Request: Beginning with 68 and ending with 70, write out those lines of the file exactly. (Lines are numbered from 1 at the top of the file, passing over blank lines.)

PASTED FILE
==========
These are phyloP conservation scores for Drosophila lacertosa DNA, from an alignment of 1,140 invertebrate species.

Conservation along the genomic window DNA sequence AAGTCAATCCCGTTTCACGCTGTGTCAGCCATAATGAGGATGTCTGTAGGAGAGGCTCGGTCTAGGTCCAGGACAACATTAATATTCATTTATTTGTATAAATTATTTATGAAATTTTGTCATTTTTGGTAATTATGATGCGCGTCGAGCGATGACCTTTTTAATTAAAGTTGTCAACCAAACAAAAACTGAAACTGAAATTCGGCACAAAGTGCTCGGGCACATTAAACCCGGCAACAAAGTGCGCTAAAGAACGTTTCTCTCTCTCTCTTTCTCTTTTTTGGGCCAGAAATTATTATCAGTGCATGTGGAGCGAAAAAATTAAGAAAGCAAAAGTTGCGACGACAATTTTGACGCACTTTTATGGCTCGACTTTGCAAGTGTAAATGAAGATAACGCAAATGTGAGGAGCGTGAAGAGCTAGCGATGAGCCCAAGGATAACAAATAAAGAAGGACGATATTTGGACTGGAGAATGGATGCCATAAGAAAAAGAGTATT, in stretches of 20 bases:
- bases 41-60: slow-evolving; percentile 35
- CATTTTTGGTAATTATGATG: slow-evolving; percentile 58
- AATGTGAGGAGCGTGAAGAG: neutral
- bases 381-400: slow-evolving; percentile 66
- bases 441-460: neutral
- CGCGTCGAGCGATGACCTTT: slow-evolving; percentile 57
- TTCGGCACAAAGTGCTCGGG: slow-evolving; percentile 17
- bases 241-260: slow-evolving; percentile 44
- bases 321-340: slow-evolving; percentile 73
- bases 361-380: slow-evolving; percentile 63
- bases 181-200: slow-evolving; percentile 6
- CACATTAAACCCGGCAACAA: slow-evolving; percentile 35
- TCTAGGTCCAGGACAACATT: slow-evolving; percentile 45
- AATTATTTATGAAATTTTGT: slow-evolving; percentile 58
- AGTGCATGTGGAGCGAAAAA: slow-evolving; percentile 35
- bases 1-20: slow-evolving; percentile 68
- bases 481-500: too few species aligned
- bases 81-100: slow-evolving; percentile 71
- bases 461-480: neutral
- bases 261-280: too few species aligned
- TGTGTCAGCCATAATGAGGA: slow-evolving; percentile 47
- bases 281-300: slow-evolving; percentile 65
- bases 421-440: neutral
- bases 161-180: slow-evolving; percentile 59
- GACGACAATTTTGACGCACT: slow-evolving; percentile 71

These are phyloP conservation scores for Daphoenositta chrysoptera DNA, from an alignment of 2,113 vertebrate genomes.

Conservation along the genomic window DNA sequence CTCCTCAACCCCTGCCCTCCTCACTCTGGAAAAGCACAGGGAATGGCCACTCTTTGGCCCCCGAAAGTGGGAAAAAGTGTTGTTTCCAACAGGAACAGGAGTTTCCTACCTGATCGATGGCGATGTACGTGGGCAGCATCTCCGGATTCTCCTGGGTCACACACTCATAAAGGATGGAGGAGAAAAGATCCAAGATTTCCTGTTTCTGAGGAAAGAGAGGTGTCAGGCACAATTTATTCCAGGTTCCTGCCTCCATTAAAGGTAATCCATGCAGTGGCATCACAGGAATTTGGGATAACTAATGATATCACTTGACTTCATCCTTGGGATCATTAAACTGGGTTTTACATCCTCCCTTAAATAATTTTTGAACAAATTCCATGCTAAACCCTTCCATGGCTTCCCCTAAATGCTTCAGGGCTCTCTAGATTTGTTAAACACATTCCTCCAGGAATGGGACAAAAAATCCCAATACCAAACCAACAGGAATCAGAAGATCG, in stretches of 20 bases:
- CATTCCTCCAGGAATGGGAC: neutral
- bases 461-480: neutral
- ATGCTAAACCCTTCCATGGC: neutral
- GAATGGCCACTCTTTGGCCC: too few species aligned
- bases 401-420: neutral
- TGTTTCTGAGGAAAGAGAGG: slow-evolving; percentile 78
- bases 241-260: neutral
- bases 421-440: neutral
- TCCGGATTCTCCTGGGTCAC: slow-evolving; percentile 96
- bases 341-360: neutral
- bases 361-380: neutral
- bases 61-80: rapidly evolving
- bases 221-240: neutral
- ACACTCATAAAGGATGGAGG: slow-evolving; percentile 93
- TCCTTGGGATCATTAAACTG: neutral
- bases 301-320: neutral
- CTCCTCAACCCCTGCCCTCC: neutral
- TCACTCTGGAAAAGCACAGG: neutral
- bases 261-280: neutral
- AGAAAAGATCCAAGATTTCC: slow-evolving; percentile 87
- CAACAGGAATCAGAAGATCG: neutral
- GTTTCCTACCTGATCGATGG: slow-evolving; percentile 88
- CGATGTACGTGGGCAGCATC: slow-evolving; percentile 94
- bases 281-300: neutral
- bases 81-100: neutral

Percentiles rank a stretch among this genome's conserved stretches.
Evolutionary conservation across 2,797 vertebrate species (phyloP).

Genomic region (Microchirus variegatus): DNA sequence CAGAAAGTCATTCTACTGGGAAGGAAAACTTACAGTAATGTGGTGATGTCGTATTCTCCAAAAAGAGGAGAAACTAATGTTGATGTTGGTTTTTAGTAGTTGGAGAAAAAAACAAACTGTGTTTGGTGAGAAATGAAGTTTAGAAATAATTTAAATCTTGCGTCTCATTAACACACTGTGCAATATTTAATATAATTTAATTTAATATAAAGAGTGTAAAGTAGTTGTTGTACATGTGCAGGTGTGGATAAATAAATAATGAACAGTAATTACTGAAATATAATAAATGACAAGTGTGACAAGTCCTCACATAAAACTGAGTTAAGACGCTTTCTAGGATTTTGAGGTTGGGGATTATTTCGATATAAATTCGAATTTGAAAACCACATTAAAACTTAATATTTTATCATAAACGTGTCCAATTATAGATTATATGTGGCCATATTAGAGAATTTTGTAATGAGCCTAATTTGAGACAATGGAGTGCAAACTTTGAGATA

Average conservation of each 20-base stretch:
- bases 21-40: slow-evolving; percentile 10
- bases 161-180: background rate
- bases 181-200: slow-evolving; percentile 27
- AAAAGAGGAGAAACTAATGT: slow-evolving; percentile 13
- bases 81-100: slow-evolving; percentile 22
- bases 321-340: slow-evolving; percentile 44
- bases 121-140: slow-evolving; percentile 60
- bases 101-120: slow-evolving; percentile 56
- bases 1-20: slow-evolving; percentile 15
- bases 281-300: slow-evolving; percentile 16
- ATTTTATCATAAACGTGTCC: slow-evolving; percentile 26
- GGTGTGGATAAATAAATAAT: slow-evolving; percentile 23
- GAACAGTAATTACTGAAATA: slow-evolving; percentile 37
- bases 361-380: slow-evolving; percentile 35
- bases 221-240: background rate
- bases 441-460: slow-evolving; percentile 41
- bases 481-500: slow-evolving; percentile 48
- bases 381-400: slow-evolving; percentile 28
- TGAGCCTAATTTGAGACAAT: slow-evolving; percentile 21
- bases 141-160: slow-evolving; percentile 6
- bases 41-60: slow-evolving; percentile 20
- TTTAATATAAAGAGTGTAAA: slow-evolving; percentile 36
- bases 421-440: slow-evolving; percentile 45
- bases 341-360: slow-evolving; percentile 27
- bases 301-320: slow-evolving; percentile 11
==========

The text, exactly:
- bases 281-300: slow-evolving; percentile 16
- ATTTTATCATAAACGTGTCC: slow-evolving; percentile 26
- GGTGTGGATAAATAAATAAT: slow-evolving; percentile 23